Taxis often serve as lookouts for criminal groups, warning of
police deployments. If drivers were working for a cartel, they could
be targeted by rival gangs, writes a guest blogger.
- A version of this post ran on the author's site,
Insightcrime.com. The views expressed are the author's own.
The murder of eight taxi drivers in a Monterrey suburb appears to
be the latest assault by organized criminal groups against transport
workers in Mexico, with the Zetas fingered as the killers.
The drivers were killed by a group of gunmen in two attacks on
taxi service stations in Guadalupe, Nuevo Leon, on Tuesday
afternoon. Two others, including a minor, were injured in the
attacks. Local and federal authorities mobilized in response to the
killings, but no suspects have been located so far. The two
shootings occurred roughly 6 miles from one another, in a marginal
section of Guadalupe that relies on pirate taxis to connect
residents to the city center.
Long considered to be among Mexico's safest and most cosmopolitan
cities, Monterrey and the surrounding region has turned into one of
its most notoriously violent over the past two years. In 2010, the
number of murders leaped to 828 across Nuevo Leon, up from 267 the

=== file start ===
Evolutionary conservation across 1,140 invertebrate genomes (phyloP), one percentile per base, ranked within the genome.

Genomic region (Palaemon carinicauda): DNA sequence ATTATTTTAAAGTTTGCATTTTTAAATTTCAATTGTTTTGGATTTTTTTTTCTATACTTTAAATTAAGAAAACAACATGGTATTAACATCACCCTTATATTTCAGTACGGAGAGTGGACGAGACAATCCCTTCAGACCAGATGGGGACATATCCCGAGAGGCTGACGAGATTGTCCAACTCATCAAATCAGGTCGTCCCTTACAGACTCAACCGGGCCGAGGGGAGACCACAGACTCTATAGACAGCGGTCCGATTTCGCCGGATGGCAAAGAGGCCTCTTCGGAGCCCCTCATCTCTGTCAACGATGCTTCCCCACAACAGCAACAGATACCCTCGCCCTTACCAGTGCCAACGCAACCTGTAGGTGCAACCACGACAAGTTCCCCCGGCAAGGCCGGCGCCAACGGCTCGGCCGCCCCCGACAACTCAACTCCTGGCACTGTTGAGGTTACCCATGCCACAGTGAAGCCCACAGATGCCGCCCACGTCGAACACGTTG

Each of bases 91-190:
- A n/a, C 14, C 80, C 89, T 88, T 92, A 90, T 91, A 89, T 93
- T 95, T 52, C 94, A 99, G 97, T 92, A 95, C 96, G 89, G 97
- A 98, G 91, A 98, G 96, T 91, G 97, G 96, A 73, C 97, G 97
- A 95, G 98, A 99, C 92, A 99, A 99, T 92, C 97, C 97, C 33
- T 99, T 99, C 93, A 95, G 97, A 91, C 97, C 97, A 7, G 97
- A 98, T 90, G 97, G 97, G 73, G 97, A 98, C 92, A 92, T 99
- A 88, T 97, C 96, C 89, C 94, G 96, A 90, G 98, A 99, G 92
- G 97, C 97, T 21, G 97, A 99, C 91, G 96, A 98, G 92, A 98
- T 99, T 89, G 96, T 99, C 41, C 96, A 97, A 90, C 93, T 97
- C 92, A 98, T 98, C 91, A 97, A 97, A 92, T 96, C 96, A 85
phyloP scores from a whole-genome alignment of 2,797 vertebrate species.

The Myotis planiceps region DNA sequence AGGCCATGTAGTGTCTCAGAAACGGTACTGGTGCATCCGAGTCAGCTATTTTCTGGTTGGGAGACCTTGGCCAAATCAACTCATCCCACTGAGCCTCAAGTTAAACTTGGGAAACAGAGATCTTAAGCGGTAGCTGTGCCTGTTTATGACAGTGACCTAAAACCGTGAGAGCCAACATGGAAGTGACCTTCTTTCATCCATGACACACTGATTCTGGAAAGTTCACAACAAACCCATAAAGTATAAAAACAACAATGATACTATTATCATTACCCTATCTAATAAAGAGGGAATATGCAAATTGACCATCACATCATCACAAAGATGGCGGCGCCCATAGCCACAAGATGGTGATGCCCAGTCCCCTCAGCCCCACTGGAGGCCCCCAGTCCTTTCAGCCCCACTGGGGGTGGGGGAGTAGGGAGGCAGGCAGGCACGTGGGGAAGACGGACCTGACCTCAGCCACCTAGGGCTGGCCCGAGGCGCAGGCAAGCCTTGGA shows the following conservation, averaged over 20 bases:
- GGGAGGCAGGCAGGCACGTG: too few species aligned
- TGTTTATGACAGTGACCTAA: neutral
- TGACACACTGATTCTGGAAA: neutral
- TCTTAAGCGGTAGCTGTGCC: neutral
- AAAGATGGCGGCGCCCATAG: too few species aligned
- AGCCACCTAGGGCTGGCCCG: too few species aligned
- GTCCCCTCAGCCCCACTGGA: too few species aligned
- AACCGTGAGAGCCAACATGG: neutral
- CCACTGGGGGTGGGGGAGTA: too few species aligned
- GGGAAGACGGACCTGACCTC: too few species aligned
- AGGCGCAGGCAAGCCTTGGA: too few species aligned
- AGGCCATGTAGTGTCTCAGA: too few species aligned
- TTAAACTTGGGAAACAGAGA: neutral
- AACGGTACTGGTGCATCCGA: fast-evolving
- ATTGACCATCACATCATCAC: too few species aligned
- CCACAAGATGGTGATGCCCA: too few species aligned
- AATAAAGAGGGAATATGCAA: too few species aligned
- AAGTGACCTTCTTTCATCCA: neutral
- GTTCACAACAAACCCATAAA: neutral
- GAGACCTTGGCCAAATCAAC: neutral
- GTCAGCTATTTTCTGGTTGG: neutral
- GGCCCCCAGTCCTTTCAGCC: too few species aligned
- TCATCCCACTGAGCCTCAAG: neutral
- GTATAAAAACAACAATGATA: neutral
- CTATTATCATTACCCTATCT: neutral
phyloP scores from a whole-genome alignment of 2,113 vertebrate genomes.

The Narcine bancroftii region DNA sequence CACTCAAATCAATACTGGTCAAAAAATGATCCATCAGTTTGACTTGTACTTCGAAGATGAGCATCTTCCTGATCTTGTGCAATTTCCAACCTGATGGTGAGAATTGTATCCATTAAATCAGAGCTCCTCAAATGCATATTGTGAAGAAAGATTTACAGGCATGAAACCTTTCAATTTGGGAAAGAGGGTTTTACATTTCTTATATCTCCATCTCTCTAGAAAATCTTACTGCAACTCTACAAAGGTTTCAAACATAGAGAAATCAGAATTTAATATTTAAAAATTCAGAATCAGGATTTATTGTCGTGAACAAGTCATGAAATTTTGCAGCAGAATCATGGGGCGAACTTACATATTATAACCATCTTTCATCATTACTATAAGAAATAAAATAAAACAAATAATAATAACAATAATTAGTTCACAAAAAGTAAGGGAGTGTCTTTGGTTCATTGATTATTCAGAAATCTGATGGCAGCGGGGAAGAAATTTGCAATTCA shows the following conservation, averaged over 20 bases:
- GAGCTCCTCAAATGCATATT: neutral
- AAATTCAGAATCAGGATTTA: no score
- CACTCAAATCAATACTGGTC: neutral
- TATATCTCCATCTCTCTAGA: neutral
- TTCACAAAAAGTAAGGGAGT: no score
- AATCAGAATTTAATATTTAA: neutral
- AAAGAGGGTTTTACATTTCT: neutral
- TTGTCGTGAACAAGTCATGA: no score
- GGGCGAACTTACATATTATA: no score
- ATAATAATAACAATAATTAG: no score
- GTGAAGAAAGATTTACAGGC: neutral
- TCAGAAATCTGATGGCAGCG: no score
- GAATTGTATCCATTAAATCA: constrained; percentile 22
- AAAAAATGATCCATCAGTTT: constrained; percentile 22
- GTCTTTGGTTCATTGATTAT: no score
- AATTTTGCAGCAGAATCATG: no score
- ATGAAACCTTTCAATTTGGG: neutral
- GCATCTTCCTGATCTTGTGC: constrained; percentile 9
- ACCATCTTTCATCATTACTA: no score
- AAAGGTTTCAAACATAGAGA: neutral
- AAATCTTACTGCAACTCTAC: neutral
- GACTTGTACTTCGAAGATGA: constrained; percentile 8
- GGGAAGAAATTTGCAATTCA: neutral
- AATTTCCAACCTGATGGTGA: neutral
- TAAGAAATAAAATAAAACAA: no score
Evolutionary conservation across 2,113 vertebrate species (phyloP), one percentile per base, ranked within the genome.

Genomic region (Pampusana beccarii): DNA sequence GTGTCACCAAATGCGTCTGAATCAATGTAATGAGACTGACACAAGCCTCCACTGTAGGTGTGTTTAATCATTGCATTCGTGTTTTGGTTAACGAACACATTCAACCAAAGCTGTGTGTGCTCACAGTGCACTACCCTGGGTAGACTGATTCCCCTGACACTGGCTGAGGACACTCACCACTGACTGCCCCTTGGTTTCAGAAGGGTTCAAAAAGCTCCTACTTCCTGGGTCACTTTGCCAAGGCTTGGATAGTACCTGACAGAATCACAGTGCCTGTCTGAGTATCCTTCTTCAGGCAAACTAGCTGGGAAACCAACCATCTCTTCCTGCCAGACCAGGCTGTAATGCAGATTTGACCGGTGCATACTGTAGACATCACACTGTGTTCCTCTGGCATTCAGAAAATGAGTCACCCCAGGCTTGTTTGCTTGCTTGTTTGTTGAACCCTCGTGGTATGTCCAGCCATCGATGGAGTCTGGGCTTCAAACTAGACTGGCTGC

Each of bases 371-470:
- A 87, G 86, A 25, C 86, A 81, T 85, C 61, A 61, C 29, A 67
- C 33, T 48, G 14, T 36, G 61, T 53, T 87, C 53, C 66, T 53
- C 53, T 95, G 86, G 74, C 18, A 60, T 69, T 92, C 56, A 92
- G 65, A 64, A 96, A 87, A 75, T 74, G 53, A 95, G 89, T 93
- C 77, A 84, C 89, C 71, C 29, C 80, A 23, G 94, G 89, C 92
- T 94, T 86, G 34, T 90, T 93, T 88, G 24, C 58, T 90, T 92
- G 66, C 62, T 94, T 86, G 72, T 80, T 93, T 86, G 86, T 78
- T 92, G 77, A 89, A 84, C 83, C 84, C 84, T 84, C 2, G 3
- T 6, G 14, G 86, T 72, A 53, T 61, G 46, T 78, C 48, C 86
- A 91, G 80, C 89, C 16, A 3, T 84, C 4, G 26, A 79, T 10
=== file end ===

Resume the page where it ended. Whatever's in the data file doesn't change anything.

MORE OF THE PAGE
previous year. The figure jumped once more in 2011, to a total of
2,003. While much of Mexico has grown more violent in recent years,
Monterrey's status as Mexico's industrial capital, its third largest
city, and home to some of its wealthiest neighborhoods made its
decline particularly alarming.
The violence has been driven by a split between two powerful
former allies, the Zetas and the Gulf Cartel, who operate in the
region. The fight originally began in Tamaulipas, which borders
Nuevo Leon, after the Gulf assassinated a Zetas boss and refused to
hand over the perpetrators. The battle spread across Mexico's
northeast, and Monterrey has been the site of some of the most
notorious acts of violence in recent years.
Perhaps the most infamous incident was the murder of 52 casino
patrons in August 2010, the result of a fire set by the Zetas as
punishment for an unpaid extortion fee. It was the most deadly
single attack in recent Mexican history. The outcry over the mass
murder was heightened by the emergence of a video showing the
brother of Monterrey Mayor Fernando Larrazabal apparently collecting
an extortion payment from a Monterrey casino.
It remains unclear precisely why the taxi drivers were targeted,
but initial reports fingered the Zetas. …